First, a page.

saferemr.com, 28 March 2018
Eleven experts convened by the National Toxicology Program (NTP) over a three day period to review the draft technical reports from the NTP's cell phone radiation studies concluded that there is "clear evidence" that exposure to cell phone radiation caused a rare cancer in the hearts of male rats, and "there is equivocal evidence" for the hearts of female rats.
The expert panel also reported "some evidence" that cell phone radiation exposure caused brain cancer in male and female rats and cancer of the adrenal glands in male rats.
Additionally, "equivocal evidence" of cancer risk was reported in the pituitary, adrenal, and prostate glands and pancreas and liver in male rats and adrenal glands in female rats.
The mice in the study, exposed to a different cell phone radiation frequency than the rats (1800 MHz vs. 900 MHz), displayed less evidence of cancer risk. Equivocal evidence of cancer risk from cell phone radiation was reported for lymphoma in male and female mice. Equivocal evidence was also reported for skin, lung, and liver cancer in male mice.
In seven instances, the expert group upgraded the evaluations of evidence published by NTP staff in the draft technical reports. Thus, the NTP scientists appear to have been overly conservative in their assessment of the hazards of long-term exposure to cell phone radiation.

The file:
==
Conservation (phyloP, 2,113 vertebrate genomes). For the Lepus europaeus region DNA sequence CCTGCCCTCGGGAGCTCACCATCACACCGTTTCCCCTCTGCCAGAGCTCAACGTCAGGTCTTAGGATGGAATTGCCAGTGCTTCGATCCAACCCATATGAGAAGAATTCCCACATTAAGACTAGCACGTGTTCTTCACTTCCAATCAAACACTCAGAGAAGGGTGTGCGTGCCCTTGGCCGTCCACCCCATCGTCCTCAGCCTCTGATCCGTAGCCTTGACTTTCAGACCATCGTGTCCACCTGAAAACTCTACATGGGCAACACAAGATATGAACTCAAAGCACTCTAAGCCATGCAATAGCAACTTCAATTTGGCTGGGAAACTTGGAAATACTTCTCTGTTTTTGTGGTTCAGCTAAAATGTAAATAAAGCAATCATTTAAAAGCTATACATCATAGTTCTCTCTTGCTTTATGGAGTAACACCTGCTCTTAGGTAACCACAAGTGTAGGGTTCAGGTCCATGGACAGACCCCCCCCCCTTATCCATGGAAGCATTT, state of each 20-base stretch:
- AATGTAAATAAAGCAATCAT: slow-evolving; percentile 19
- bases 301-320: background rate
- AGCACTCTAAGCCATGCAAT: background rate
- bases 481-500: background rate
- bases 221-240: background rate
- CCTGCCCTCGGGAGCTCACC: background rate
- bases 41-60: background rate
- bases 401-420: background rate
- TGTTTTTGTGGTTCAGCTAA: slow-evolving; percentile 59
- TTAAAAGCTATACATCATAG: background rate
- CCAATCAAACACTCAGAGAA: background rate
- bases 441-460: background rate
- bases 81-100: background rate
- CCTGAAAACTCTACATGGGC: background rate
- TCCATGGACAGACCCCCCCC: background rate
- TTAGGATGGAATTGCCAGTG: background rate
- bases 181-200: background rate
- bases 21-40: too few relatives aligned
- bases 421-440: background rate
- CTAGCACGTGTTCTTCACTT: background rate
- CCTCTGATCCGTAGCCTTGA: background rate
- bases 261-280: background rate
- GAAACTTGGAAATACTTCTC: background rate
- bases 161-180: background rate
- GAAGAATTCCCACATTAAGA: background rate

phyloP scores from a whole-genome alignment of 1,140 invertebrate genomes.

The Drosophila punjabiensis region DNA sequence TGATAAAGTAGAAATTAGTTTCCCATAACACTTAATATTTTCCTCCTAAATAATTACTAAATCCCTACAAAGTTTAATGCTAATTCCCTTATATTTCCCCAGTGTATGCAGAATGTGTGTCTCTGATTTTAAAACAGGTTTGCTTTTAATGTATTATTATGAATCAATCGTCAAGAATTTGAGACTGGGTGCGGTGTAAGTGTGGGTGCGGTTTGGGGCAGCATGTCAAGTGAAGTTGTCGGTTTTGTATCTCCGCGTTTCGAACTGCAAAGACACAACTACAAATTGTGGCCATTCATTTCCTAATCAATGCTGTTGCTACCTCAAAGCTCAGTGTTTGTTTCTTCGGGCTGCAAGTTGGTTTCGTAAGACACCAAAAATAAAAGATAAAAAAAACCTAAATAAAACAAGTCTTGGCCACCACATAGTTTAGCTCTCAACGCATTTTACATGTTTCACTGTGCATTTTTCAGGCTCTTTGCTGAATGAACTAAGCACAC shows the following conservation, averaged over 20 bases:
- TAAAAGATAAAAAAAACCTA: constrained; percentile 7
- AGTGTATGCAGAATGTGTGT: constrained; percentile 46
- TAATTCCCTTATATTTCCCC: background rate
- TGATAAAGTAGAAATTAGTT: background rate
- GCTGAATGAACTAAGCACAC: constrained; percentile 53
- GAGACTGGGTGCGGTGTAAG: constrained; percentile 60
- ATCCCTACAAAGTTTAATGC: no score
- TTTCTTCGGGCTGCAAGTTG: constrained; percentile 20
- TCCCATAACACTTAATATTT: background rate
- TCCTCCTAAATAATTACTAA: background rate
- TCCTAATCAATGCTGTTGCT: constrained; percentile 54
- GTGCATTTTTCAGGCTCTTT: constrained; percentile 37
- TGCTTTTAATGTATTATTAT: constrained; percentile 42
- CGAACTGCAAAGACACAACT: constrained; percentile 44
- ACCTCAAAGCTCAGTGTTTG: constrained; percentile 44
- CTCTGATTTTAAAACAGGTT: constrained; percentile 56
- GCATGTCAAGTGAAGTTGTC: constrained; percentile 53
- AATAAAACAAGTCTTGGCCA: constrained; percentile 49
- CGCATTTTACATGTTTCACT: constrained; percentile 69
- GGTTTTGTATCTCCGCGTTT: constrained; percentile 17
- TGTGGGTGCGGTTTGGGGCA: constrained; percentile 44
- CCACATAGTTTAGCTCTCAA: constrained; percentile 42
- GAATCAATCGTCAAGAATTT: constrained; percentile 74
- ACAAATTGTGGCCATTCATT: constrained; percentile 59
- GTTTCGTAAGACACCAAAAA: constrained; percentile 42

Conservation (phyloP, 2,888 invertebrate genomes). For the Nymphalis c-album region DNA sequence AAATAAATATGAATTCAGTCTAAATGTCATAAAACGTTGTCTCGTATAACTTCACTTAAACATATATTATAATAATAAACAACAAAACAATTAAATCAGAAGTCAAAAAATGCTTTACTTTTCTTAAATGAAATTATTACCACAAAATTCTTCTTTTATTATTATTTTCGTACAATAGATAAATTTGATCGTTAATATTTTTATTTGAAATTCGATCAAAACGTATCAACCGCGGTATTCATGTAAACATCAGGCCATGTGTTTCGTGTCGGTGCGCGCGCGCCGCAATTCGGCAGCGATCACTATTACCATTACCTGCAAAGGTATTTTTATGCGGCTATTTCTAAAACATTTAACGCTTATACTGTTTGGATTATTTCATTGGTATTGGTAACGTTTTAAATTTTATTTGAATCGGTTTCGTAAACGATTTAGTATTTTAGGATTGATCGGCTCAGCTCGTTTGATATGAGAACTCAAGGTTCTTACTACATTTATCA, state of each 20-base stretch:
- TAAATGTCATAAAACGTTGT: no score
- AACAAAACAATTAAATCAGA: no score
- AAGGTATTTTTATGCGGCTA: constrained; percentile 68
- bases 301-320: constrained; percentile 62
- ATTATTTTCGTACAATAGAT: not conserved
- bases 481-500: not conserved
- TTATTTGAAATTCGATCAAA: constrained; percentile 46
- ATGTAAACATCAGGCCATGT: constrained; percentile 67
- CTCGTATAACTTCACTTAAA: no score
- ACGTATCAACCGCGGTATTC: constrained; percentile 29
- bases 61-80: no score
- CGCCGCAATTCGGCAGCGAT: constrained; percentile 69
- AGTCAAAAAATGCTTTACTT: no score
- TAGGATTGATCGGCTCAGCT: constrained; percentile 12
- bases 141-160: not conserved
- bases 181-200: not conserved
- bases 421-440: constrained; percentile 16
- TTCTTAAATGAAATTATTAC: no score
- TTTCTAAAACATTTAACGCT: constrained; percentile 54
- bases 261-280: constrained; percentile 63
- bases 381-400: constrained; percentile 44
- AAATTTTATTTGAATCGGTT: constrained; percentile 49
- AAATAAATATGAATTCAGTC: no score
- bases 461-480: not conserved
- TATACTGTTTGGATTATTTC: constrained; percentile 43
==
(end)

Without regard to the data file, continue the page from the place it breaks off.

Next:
A table which compares the evaluations of evidence of carcinogenicity prepared by NTP staff with the expert committee's findings is available at:
Clear Evidence of Carcinogenic Activity is demonstrated by studies that are interpreted as showing a dose-related (i) increase of malignant neoplasms, (ii) increase of a combination of malignant and benign neoplasms, or (iii) marked increase of benign neoplasms if there is an indication from this or other studies of the ability of such tumors to progress to malignancy.
Some Evidence of Carcinogenic Activity is demonstrated by studies that are interpreted as showing a chemical-related increased incidence of neoplasms (malignant, benign, or combined) in which the strength of the response is less than that required for clear evidence.
Equivocal Evidence of Carcinogenic Activity is demonstrated by studies that are interpreted as showing a marginal increase of neoplasms that may be chemically related.
No Evidence of Carcinogenic Activity is demonstrated by studies that are interpreted as showing no chemical-related increases in malignant or benign neoplasms.
Note: Although the definitions typically are applied to chemical agents, NTP also uses them with physical agents like cell phone radiation.
Joel M. Moskowitz, Ph.D., Director
Center for Family and Community Health
School of Public Health
University of California, Berkeley
Electromagnetic Radiation Safety